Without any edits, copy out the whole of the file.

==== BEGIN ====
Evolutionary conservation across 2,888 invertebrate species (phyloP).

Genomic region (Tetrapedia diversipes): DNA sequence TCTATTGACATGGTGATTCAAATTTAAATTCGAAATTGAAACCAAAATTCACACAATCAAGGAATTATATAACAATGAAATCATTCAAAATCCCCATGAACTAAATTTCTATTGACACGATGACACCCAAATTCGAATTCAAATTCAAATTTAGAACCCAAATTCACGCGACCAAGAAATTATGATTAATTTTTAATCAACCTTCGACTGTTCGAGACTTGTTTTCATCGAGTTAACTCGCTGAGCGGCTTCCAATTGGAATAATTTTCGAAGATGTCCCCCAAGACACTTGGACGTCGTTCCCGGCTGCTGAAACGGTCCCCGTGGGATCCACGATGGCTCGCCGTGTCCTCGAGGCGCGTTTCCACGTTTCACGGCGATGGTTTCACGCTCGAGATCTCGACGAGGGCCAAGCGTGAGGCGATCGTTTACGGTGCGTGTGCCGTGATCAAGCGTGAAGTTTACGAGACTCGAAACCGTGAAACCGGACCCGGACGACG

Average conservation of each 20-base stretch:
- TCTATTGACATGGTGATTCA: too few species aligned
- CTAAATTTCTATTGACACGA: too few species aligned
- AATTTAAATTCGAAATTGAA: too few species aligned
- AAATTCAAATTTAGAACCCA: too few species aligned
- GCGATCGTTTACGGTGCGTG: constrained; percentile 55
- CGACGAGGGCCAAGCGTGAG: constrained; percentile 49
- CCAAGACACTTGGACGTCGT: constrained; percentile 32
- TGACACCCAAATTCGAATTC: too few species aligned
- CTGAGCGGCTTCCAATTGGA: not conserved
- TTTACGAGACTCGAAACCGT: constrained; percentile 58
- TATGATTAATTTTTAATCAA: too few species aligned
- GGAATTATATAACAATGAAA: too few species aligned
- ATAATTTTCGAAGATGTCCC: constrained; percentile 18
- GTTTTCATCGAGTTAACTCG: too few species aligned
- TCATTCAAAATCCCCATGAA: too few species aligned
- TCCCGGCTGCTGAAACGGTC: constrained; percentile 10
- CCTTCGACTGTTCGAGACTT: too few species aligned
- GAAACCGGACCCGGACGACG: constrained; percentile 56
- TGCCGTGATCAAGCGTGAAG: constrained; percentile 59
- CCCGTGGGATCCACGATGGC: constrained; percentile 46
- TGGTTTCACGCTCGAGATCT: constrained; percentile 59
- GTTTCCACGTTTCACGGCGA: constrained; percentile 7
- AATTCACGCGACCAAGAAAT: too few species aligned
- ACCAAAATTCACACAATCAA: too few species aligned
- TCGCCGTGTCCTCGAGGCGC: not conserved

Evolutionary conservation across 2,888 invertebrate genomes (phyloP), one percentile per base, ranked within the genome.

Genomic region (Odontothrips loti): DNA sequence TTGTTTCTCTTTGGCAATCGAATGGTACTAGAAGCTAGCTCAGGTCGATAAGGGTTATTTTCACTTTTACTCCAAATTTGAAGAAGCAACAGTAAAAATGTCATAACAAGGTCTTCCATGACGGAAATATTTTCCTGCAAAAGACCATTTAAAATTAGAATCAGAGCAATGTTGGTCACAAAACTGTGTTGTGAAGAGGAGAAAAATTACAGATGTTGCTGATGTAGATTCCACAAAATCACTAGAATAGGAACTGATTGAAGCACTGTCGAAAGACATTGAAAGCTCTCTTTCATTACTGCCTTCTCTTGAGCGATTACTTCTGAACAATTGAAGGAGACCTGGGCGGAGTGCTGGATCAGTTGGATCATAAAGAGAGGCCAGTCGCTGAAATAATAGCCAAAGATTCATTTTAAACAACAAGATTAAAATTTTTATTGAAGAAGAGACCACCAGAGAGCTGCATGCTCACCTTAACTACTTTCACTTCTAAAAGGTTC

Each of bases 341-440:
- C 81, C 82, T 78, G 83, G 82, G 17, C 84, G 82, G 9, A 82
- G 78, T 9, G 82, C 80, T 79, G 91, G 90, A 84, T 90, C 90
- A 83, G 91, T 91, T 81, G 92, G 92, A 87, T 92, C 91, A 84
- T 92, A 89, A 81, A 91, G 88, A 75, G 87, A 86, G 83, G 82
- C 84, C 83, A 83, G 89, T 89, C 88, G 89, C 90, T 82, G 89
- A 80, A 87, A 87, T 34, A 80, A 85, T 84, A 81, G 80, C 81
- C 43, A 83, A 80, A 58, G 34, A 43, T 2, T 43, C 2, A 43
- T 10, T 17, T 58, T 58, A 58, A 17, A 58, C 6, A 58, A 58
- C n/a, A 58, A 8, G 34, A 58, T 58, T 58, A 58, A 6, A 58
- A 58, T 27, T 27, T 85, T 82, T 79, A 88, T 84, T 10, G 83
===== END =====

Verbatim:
Evolutionary conservation across 2,888 invertebrate species (phyloP).

Genomic region (Tetrapedia diversipes): DNA sequence TCTATTGACATGGTGATTCAAATTTAAATTCGAAATTGAAACCAAAATTCACACAATCAAGGAATTATATAACAATGAAATCATTCAAAATCCCCATGAACTAAATTTCTATTGACACGATGACACCCAAATTCGAATTCAAATTCAAATTTAGAACCCAAATTCACGCGACCAAGAAATTATGATTAATTTTTAATCAACCTTCGACTGTTCGAGACTTGTTTTCATCGAGTTAACTCGCTGAGCGGCTTCCAATTGGAATAATTTTCGAAGATGTCCCCCAAGACACTTGGACGTCGTTCCCGGCTGCTGAAACGGTCCCCGTGGGATCCACGATGGCTCGCCGTGTCCTCGAGGCGCGTTTCCACGTTTCACGGCGATGGTTTCACGCTCGAGATCTCGACGAGGGCCAAGCGTGAGGCGATCGTTTACGGTGCGTGTGCCGTGATCAAGCGTGAAGTTTACGAGACTCGAAACCGTGAAACCGGACCCGGACGACG

Average conservation of each 20-base stretch:
- TCTATTGACATGGTGATTCA: too few species aligned
- CTAAATTTCTATTGACACGA: too few species aligned
- AATTTAAATTCGAAATTGAA: too few species aligned
- AAATTCAAATTTAGAACCCA: too few species aligned
- GCGATCGTTTACGGTGCGTG: constrained; percentile 55
- CGACGAGGGCCAAGCGTGAG: constrained; percentile 49
- CCAAGACACTTGGACGTCGT: constrained; percentile 32
- TGACACCCAAATTCGAATTC: too few species aligned
- CTGAGCGGCTTCCAATTGGA: not conserved
- TTTACGAGACTCGAAACCGT: constrained; percentile 58
- TATGATTAATTTTTAATCAA: too few species aligned
- GGAATTATATAACAATGAAA: too few species aligned
- ATAATTTTCGAAGATGTCCC: constrained; percentile 18
- GTTTTCATCGAGTTAACTCG: too few species aligned
- TCATTCAAAATCCCCATGAA: too few species aligned
- TCCCGGCTGCTGAAACGGTC: constrained; percentile 10
- CCTTCGACTGTTCGAGACTT: too few species aligned
- GAAACCGGACCCGGACGACG: constrained; percentile 56
- TGCCGTGATCAAGCGTGAAG: constrained; percentile 59
- CCCGTGGGATCCACGATGGC: constrained; percentile 46
- TGGTTTCACGCTCGAGATCT: constrained; percentile 59
- GTTTCCACGTTTCACGGCGA: constrained; percentile 7
- AATTCACGCGACCAAGAAAT: too few species aligned
- ACCAAAATTCACACAATCAA: too few species aligned
- TCGCCGTGTCCTCGAGGCGC: not conserved

Evolutionary conservation across 2,888 invertebrate genomes (phyloP), one percentile per base, ranked within the genome.

Genomic region (Odontothrips loti): DNA sequence TTGTTTCTCTTTGGCAATCGAATGGTACTAGAAGCTAGCTCAGGTCGATAAGGGTTATTTTCACTTTTACTCCAAATTTGAAGAAGCAACAGTAAAAATGTCATAACAAGGTCTTCCATGACGGAAATATTTTCCTGCAAAAGACCATTTAAAATTAGAATCAGAGCAATGTTGGTCACAAAACTGTGTTGTGAAGAGGAGAAAAATTACAGATGTTGCTGATGTAGATTCCACAAAATCACTAGAATAGGAACTGATTGAAGCACTGTCGAAAGACATTGAAAGCTCTCTTTCATTACTGCCTTCTCTTGAGCGATTACTTCTGAACAATTGAAGGAGACCTGGGCGGAGTGCTGGATCAGTTGGATCATAAAGAGAGGCCAGTCGCTGAAATAATAGCCAAAGATTCATTTTAAACAACAAGATTAAAATTTTTATTGAAGAAGAGACCACCAGAGAGCTGCATGCTCACCTTAACTACTTTCACTTCTAAAAGGTTC

Each of bases 341-440:
- C 81, C 82, T 78, G 83, G 82, G 17, C 84, G 82, G 9, A 82
- G 78, T 9, G 82, C 80, T 79, G 91, G 90, A 84, T 90, C 90
- A 83, G 91, T 91, T 81, G 92, G 92, A 87, T 92, C 91, A 84
- T 92, A 89, A 81, A 91, G 88, A 75, G 87, A 86, G 83, G 82
- C 84, C 83, A 83, G 89, T 89, C 88, G 89, C 90, T 82, G 89
- A 80, A 87, A 87, T 34, A 80, A 85, T 84, A 81, G 80, C 81
- C 43, A 83, A 80, A 58, G 34, A 43, T 2, T 43, C 2, A 43
- T 10, T 17, T 58, T 58, A 58, A 17, A 58, C 6, A 58, A 58
- C n/a, A 58, A 8, G 34, A 58, T 58, T 58, A 58, A 6, A 58
- A 58, T 27, T 27, T 85, T 82, T 79, A 88, T 84, T 10, G 83